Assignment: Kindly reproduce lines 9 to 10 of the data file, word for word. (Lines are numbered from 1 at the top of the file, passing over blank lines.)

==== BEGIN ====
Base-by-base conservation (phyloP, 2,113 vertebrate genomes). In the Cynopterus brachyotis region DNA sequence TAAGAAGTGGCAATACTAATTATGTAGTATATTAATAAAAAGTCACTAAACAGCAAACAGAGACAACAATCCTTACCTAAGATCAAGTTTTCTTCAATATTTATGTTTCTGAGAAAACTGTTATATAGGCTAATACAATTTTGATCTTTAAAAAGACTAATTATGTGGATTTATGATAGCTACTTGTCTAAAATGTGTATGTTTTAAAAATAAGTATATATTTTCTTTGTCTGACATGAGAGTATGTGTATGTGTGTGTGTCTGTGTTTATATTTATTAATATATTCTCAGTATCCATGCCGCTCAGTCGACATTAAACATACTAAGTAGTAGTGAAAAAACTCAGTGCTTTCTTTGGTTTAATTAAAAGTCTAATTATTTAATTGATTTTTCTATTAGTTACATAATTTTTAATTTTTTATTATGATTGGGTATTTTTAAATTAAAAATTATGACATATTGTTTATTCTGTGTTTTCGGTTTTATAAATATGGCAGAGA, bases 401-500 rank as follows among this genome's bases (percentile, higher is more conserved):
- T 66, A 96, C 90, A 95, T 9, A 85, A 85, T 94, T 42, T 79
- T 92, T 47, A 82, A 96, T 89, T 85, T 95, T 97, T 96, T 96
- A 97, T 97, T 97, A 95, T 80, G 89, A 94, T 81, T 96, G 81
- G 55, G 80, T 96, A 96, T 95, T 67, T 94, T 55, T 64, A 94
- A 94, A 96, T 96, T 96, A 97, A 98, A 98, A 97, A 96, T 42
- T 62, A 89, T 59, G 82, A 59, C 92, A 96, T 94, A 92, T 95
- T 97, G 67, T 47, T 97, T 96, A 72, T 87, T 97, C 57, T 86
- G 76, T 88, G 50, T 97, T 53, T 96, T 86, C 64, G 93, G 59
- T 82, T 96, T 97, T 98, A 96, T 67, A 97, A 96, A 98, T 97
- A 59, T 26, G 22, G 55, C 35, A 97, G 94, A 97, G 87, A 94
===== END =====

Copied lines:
- G 76, T 88, G 50, T 97, T 53, T 96, T 86, C 64, G 93, G 59
- T 82, T 96, T 97, T 98, A 96, T 67, A 97, A 96, A 98, T 97